Archive for the ‘Condi Rice’ category

Wall Street Money?

February 5, 2016

Bernie Sanders and Hillary Clinton are going toe to toe for the Democrat Presidential nomination. One of Sanders’ stump speech trademarks is Clinton’s acceptance of $675,000 for speeches given to Wall Street firms. Last night she called him on it and asked what exactly did this money do to change her views on policies? Hillary asked whether Bernie had a specific charge or was he just trying to “smear” her reputation? Hmmm.

Three hundred thousand plus does seem like a lot of money for an hours work. But is it?

Access to someone like Hillary, especially if she should become President would be “priceless”. And for these large banks, $325,000 is not too much money considering what they spend on lobbying anyways. And Hillary is not a new recipient, former Secretary of States Powell and Rice both have received large honorariums.  So, is Bernie pointing out a naked attempt to influence a public figure and potential President, or is he just pointing out a questionable practice?

More probable these firms were willing to spend these large sums of money because Clinton (and former senior Government officials) had both fresh insight and direct knowledge of happenings around the world, including developments in foreign capitals. Hillary also had insight into thinking within the White House and the Administration’s view of the domestic economy. For global financial firms in the business of advising clients around the world, information such as Clinton might have is critically important.

Sanders makes a point of saying he has not accepted Wall Street money and has gone further, saying he has no “Super Pac” money either. Sanders emphasizes his campaign money comes from small donations by average Americans. The implication is that he will be immune to special interest pressure. Hmmm.

From an appearance perspective, Hillary might wish she had not accepted these paid speaking engagements.  Sanders appears to have hit an awakening feeling that income inequality and general dissatisfaction with the American Dream is tied to Wall Street. In the general election, Wall Street money will not be an issue since if it isn’t Wall Street, its big oil, the NRA, or maybe even the Koch brothers. The Democrat primary, however, is another question.

Wall Street money is like salt and water. Too much is lethal while not enough is deadly too. Clinton can’t deny these paid speeches and can only minimize the damage to her campaign. Regardless, should Hillary become President, Wall Street will be only one of many potential special interests trying to reach her.

With the Supreme Court’s Citizens United decision, corporations are “people” and as such have a first amendment right to donate money to politicians. The issue remains whether free speech demands a kick back for the money donated. We shall see no matter who is elected President.  The Supreme Court doesn’t seem so supreme in this light, however.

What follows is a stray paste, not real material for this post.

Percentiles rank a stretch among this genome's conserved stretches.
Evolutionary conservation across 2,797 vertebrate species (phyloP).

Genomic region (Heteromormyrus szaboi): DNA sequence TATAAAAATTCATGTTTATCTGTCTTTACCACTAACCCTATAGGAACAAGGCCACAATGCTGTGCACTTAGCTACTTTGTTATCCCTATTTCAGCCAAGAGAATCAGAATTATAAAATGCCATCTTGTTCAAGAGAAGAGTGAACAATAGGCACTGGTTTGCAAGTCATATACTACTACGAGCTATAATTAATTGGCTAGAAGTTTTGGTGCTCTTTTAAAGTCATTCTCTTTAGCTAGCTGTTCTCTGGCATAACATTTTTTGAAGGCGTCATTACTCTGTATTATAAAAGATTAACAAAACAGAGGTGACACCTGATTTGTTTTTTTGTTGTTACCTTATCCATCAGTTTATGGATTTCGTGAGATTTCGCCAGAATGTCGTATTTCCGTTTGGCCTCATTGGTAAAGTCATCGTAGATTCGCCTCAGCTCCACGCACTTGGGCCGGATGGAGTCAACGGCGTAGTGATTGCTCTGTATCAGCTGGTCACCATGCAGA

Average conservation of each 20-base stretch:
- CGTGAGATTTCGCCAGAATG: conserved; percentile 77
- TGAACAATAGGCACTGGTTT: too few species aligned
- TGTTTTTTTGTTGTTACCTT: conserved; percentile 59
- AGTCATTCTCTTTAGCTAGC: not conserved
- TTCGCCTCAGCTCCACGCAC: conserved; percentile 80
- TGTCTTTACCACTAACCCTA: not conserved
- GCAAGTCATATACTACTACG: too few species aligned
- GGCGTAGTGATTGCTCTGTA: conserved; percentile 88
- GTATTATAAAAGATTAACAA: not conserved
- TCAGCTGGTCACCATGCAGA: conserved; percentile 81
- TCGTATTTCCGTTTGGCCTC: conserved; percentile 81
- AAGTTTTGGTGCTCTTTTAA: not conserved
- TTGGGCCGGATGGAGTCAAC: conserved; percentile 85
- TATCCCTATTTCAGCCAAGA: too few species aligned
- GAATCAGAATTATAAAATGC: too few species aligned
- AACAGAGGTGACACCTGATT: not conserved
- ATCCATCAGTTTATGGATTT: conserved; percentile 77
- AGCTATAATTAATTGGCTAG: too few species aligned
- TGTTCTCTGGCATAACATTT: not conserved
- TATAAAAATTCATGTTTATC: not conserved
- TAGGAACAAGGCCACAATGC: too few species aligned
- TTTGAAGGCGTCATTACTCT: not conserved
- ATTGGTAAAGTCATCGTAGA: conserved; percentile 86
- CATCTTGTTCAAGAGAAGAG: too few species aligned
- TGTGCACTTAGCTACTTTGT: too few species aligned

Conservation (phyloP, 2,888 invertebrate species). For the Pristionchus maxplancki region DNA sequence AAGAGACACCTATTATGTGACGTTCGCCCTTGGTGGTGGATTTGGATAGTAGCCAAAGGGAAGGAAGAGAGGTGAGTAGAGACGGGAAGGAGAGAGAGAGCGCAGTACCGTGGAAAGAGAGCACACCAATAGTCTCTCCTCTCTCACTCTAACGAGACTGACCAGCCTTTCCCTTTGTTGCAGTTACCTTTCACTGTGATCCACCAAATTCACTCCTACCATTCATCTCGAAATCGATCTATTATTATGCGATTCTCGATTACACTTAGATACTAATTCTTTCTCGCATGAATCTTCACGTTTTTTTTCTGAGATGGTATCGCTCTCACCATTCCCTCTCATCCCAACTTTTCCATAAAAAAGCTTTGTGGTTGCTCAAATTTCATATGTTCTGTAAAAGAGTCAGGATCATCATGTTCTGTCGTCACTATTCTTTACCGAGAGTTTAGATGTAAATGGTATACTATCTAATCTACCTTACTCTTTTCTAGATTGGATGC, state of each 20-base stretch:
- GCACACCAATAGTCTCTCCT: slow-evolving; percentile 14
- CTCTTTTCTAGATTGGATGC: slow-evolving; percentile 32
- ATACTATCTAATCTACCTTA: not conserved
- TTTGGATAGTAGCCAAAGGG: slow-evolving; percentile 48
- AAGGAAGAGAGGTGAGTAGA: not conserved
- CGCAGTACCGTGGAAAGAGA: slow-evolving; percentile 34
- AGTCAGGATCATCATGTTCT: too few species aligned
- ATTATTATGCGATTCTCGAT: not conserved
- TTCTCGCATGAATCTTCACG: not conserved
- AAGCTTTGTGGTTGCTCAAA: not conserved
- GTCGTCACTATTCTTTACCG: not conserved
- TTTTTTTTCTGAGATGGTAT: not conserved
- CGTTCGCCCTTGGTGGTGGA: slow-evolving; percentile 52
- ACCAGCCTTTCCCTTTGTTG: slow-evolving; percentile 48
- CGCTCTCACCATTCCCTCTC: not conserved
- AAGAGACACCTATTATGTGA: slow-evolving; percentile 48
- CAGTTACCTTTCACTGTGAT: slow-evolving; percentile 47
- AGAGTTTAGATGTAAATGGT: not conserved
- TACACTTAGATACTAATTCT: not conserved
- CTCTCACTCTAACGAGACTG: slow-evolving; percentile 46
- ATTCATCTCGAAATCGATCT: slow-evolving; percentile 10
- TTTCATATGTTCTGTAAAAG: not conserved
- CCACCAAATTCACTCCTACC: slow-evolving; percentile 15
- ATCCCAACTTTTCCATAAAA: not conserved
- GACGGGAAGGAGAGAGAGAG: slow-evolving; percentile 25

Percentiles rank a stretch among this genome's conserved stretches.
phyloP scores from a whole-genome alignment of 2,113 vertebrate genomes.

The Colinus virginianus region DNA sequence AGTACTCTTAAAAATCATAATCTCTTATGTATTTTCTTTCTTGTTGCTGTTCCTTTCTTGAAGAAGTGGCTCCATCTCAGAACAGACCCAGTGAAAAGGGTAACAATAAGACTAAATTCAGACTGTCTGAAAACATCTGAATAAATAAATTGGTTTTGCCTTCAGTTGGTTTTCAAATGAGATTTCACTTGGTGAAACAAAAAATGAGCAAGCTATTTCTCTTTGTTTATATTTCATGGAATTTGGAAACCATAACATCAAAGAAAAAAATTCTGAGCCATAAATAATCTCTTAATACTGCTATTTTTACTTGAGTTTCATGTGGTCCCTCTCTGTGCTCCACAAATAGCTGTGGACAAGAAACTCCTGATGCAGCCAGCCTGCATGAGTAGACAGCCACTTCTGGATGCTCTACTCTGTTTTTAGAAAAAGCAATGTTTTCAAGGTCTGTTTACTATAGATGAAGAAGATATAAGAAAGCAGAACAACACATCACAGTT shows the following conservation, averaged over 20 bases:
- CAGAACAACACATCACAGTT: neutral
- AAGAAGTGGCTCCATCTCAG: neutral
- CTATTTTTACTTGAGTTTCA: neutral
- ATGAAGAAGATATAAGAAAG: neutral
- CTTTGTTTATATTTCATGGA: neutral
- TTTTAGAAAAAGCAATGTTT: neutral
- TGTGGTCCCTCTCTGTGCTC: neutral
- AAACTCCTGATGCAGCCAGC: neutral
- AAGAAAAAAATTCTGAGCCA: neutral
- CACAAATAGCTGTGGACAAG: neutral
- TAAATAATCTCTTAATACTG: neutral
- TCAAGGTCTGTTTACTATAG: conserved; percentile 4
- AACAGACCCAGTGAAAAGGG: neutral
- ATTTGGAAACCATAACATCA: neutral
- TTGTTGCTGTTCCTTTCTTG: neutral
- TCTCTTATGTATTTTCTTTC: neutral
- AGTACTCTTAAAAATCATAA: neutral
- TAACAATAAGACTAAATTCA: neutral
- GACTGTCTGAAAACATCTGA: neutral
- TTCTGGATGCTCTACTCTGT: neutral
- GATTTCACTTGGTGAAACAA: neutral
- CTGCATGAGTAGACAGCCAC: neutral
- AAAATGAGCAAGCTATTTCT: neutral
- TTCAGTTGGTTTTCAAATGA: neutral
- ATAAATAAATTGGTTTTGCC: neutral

No Talking

April 22, 2008

Former President Jimmy Carter has brought home in 3D color just how far out of reality that George W Bush and Condi Rice are when they utter Dick Cheney’s (AIPAC supplied) script, “we don’t negotiate with terrorists”.  Carter’s visit to Syria and meetings with Syrian and Hamas leaders demonstrated the huge hole in the Bush approach.  How can you reach and agreement with someone you do not talk to?

The situation seems so obvious that you are left with only two conclusions:

1. The Bush/Cheney/Rice trio are just about the dumbest threesome that any Government could put forward.  (There is a lot going for this conclusion based on cumulative evidence on everything from Katrina to Guantanamo to Iraq to the sinking dollar to doubling the national debt.)

2. The current status of Hamas shooting rockets into Israel is actual what the Israelis want and the US policy is simply to aid this Israeli choice.  (For sure the Israelis would prefer no rockets being fired but they more prefer the status quo in negotiations with the Palestinians so that they can build more settlements in occupied lands.)

When Jimmy Carter goes off on his own and meets with Hamas and Syria, and finds out that there could be movement and potentially agreements reached if a good faith effort were undertaken, you get to see how two faced the American position is.  For sure, if the US was interested in peace in the Middel East, including Iraq, they would be double teaming this Carter initiative.  The US lack of action speaks volumes about our Governments real intentions.

What can we do about it?

1. Vote for someone (President and in the fall members of Congress) who will seriously pursue peace in the Middle East.

2. Start your own campaign to reduce your dependence on foreign oil.

3. Vote for the Presidential candidate that will undertake a real national effort to wean the country from fossil fuels.

Circular Argument